The Disembodied by Anthony Hains


The author sent me an ARC of this book (mobi format) in exchange for an honest review.

My rating:  ⭐ ⭐ ⭐ ⭐ ⭐

(by Goodreads)

Thirteen-year-old Griffin Rinaldi seems like a normal kid. He plays basketball at the Y and he’s just learning to talk to girls. But Griffin doesn’t feel normal. He’s been diagnosed with Depersonalization Disorder—he feels disconnected from his body, and at times, he doesn’t know if he’s dead or alive. And it seems to be getting worse.

Following the brutal death of his abusive father, Griffin is haunted by a red-haired kid only he can see and who wants him to do things he doesn’t understand. Griffin’s only sources of support are his grandfather, Soren – a regional author of Outer Banks ghost stories – and his same-aged cousin, Tanner, a boy coping with his own troubled life.

When a rare blizzard strikes the Outer Banks, Griffin recognizes the red-haired boy as a vengeful specter from Soren’s tales. To make matters worse, his well-meaning aunt has convinced his mother he’s under some sort of spiritual attack. Unsure if the mysterious boy is a symptom of his disorder or an entity with evil intent, Griffin finds himself in a struggle to save his life, his sanity and maybe his very soul.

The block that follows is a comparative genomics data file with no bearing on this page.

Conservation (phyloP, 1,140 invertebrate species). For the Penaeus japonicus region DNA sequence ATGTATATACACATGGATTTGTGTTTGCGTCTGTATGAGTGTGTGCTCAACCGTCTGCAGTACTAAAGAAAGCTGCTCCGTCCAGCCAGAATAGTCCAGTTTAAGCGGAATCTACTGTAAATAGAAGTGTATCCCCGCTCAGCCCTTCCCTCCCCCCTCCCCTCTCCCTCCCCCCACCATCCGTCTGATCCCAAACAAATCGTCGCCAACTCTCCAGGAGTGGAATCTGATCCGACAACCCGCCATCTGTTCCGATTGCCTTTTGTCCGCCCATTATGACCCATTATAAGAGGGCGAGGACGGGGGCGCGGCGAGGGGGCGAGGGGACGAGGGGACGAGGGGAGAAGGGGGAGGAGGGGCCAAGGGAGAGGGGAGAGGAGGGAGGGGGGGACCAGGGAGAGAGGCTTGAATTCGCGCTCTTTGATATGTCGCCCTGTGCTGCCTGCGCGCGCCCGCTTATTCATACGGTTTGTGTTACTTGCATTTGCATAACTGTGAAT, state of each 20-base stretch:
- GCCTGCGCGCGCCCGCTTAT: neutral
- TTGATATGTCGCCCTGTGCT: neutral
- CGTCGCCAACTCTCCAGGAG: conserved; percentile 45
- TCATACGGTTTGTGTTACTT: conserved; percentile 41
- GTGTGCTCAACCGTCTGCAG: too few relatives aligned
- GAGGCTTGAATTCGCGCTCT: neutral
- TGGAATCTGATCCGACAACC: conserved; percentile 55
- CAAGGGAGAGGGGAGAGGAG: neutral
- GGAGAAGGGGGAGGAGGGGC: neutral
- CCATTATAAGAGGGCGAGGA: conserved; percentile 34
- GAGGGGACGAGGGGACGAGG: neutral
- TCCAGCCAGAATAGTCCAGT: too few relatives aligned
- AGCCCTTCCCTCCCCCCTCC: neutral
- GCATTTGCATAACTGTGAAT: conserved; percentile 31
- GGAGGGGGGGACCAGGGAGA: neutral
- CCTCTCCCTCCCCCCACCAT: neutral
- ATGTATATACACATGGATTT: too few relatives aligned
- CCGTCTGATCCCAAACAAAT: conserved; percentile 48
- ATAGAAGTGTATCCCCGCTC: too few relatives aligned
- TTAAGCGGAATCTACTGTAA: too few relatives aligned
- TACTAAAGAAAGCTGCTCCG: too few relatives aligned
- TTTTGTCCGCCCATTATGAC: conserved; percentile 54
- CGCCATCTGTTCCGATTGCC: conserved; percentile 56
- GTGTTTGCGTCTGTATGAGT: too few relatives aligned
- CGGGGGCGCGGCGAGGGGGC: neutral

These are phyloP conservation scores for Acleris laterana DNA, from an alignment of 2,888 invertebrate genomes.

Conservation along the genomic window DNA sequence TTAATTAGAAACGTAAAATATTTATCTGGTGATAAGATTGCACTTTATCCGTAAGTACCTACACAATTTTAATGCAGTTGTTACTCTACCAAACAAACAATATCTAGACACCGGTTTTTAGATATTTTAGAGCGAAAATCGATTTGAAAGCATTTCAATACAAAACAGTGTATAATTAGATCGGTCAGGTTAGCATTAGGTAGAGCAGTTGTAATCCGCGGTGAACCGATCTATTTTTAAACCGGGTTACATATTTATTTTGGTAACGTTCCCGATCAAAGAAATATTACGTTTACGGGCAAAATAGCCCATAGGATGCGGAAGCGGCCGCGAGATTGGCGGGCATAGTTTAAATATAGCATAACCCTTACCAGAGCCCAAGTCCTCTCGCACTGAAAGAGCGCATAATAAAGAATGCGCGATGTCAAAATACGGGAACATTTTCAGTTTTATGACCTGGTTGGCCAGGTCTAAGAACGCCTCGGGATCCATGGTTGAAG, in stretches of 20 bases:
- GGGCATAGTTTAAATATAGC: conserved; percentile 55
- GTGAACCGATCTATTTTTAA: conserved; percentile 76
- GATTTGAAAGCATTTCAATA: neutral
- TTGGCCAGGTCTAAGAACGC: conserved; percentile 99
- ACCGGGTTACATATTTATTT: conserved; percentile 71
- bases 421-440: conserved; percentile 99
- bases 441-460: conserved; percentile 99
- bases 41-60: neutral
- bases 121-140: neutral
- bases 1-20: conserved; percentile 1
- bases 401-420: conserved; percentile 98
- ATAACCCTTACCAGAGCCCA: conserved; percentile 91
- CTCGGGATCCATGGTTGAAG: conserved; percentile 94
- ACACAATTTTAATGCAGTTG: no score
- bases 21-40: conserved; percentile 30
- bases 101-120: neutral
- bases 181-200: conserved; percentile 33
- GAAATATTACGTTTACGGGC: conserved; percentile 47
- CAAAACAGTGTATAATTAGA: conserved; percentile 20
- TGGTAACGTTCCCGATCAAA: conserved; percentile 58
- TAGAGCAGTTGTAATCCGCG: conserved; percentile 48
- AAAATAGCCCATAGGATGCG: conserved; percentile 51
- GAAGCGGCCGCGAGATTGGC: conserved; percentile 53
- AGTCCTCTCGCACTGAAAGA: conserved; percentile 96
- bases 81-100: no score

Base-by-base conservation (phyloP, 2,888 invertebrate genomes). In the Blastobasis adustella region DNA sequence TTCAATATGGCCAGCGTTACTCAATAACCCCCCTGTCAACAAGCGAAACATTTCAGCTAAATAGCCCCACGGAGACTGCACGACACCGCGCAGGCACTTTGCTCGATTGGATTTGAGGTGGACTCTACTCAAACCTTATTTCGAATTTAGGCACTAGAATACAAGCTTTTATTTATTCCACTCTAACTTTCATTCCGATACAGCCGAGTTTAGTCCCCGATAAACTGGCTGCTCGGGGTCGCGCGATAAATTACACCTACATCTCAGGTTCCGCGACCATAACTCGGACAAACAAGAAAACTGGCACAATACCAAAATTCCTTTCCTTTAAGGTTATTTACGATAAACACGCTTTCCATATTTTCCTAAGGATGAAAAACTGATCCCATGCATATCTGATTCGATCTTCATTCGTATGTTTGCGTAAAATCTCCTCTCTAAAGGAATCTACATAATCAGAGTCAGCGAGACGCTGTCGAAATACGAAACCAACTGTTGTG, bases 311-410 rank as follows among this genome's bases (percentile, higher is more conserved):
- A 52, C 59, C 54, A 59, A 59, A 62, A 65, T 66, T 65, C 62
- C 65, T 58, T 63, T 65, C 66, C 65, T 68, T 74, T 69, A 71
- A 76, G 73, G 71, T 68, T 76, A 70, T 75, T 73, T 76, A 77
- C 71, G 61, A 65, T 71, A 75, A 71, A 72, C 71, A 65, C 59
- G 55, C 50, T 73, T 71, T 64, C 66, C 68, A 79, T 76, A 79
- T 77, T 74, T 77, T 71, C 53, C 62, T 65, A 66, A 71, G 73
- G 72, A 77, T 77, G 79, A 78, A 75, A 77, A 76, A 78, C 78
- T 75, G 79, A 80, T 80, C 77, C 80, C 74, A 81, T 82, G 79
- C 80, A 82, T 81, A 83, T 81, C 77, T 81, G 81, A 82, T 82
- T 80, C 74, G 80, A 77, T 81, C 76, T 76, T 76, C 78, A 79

Genre(s): Mystery, Thriller & Suspense > Suspense > Ghosts
Mystery, Thriller & Suspense > Suspense > Horror
Mystery, Thriller & Suspense > Suspense > Psychological
Series: n.a.
Length: 316 pages
Release date: 2016-08-16



Beatings and belittling were common methods of child-rearing employed by the adult Rinaldi brothers. For Griffin, the terror had ended when his father died the previous summer. He’d felt a sense of relief. What would other people say if they knew? They wouldn’t understand. None of them had any idea what he went through – other than Tanner, of course. They’d both lived with the same shit, but now his nightmare was over. Did Griffin feel guilty for being relieved? No, that didn’t weigh on him.

My Opinion

This book introduces you to 13-year-old Griffin Rinaldi. He is suffering from strange out-of-body experiences.